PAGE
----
A few years ago my sister and I were asked whether it is safely possible to lose 10 pounds in 4 weeks, and we essentially said it’s reasonable, sustainable and realistic long-term to lose 1.5 – 2 pounds per week if you combine
Of course, that is hard for menopausal women, and our fitness pro colleague Tamara Grand has some spot-on suggestions and resources for staying the nutrition and fitness course once midlife changes everything!
In this post we wrote about the differences between losing weight and maintaining weight loss, you can see in the chart that to LOSE weight, reduced caloric intake is the easiest way for most people to achieve negative energy balance, while to KEEP it off, physical activity is the strategy to prevent weight regain.
Kymberly: When you are done reading this post, check out how you can choose the “right” diet. You will find it far easier to cut out a 500-calorie drink than to exercise strenuously for about an hour. Ouch, it hurt to say that as a fitness pro who prefers moving more to eating less, but there you have it!
Alexandra: So our advice to you (and the millions of other women with this same question) is to perhaps focus more on your intake than your output. Once you reach your weight goal, you can switch that around (to a point – the fluffy, puffy, whipped creamy coffee drinks are still an issue).
Kymberly: Brooke, you asked about supercharging your metabolism. In general it usually helps to incorporate strength training 2 -3 times a week into your workout program. Perhaps you are already doing that, given the exercise activity you mention. But if could be that your metabolism is “stuck.” How can you get it unstuck? Read this: If My Metabolism is Stuck, What Do I Do?
Alexandra: While we’re at it, I’ll throw in my occasional mantra, “Never give up. Never surrender.” It’s from a movie that cracks me up.
A bonus item for you:
As part of a campaign with Blue Diamond I did a twist on the traditional Dolly Bar recipe that incorporates their Toasted Coconut Almonds. Easy recipe. Quick to make. Delicious to eat.
Alexandra Williams, MA and Kymberly Williams-Evans, MA
In our recent episode, Fat Burning for Women Over 50: Be on Fire, Dr. Len walked us through the sometimes confusing realities of killing off kilocalories. Once we appreciate the role carbohydrates and fat both serve in providing fuel, then we can understand how to select the “best” workout programs.
First, the goal is to have a caloric deficit to lose any weight. That deficit comes from the age old energy balance equation: take in fewer calories than we put out (eat less); put out more calories than we take in (move more). The entire weight loss picture is far more complex, affected by a myriad of other factors. For more on losing weight and fat, check out Burn a Myth to Burn More Calories (post) and Fat Loss; What Does and Doesn’t Work (radio episode) . Professional alert warning system activated – it’s not just about cals in and out, though you do have to start there!
Second, is that we break down carbohydrates 40 times faster than fat, with carbos supplying most of the fuel (energy) to power our exercise. Distinguish between absolute and relative numbers when thinking of fat loss. When you exercise with some intensity, you use a higher percentage of carbos compared to fat as the fuel source. However, the highest total of burned calories is what you are going for. For that, you need to suck it up and add some effort.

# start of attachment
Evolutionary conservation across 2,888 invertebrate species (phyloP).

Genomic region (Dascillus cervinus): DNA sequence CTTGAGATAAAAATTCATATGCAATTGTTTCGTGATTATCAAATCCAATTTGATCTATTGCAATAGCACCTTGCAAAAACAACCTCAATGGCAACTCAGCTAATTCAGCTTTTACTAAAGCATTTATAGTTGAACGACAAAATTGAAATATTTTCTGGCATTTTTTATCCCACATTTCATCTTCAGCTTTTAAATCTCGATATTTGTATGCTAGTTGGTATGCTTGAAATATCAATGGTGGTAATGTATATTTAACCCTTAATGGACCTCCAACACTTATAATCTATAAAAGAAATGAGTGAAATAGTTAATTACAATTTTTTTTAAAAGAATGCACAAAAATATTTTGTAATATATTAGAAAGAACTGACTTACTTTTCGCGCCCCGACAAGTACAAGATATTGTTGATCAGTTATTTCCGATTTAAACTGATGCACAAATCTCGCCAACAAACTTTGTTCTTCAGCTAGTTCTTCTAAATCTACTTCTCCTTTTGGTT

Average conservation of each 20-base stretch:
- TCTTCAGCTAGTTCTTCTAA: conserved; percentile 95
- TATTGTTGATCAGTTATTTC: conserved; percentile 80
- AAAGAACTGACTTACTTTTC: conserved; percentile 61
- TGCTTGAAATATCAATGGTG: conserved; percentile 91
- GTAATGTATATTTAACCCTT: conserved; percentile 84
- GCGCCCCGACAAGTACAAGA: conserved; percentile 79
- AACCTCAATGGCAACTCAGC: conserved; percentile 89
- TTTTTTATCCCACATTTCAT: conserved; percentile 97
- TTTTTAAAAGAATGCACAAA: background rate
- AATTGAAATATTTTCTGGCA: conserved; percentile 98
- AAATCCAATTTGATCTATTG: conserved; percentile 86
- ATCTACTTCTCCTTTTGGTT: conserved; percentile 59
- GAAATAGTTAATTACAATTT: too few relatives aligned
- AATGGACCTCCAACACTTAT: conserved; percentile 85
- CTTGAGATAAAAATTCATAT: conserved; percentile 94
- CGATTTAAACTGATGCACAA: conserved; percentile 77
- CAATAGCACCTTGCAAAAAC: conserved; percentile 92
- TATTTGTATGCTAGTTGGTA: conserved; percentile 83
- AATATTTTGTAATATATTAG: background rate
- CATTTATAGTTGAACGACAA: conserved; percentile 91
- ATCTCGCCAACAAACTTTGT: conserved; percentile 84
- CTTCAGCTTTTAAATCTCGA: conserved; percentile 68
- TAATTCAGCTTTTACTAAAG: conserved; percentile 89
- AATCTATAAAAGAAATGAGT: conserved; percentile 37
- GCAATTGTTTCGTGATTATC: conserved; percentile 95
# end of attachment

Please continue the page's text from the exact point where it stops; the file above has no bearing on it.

Higher intensity exercise burns more calories; however, a long, slow approach is better than what most of the adult population is doing — uh, as in better than not much or nuffink! But a workout with some oomph to it at a higher pace will use more total energy (calories) than the lower intensity plan. Absolutely!
So forget needing to be in a “fat burning zone” when making cardio equipment or fitness tech choices. Get in the calorie burning zone, which is also a high carbo burning zone.
Third, thanks to Dr. Len’s practical tips, you now get led into the exciting, proven, no-magic-required realm of the four best training programs to maximize calorie burning and become lower fat! He recommends we try all 4 methods.
High Intensity Interval Training (HIIT)
Select a cardio activity you enjoy, such as cycling, running, walking, using a row machine. Go as hard as you can for about 30 seconds. Then recover at a self-selected, variable pace for about 3- 4 minutes. Complete 4-8 rounds for a total workout time of about 30-45 minutes. Dr. Len recommends changing up the mode workout to workout, especially if you have several favorite cardio activities.
And if you forget all this, simply recite the Kymberly mantra: “Go as hard as you can, as long as you can, as often as you can.” I hear the sizzle of calorie burning already!
Kymberly Williams-Evans, MA
After I gave my response, I walked back into the gym and taught two more classes – one Drums Alive ; one strength training on the ball. Once I was done teaching, I started thinking further about her question. Although it was really probably a compliment with no answer expected, I did ponder it as a sort of research question. You know, in an anecdotal sense, as I haven’t done any research on myself (trying two cigarettes in 7th grade sort of counts as self-research I guess. I smoked the wrong end, as we were hiding in a dark basement, so couldn’t see. Turned it around, inhaled deeply, almost died from coughing. End of smoking career).
First, the answers I rejected as to the genesis of my energy:
* Genetically gifted
* Good luck
* Students are super listless, so I look energetic by comparison (though they do look a bit
like pale vampires peaked during mid-terms)
* I’m bionic
* Energizer batteries shoved up my … nope, that’s not it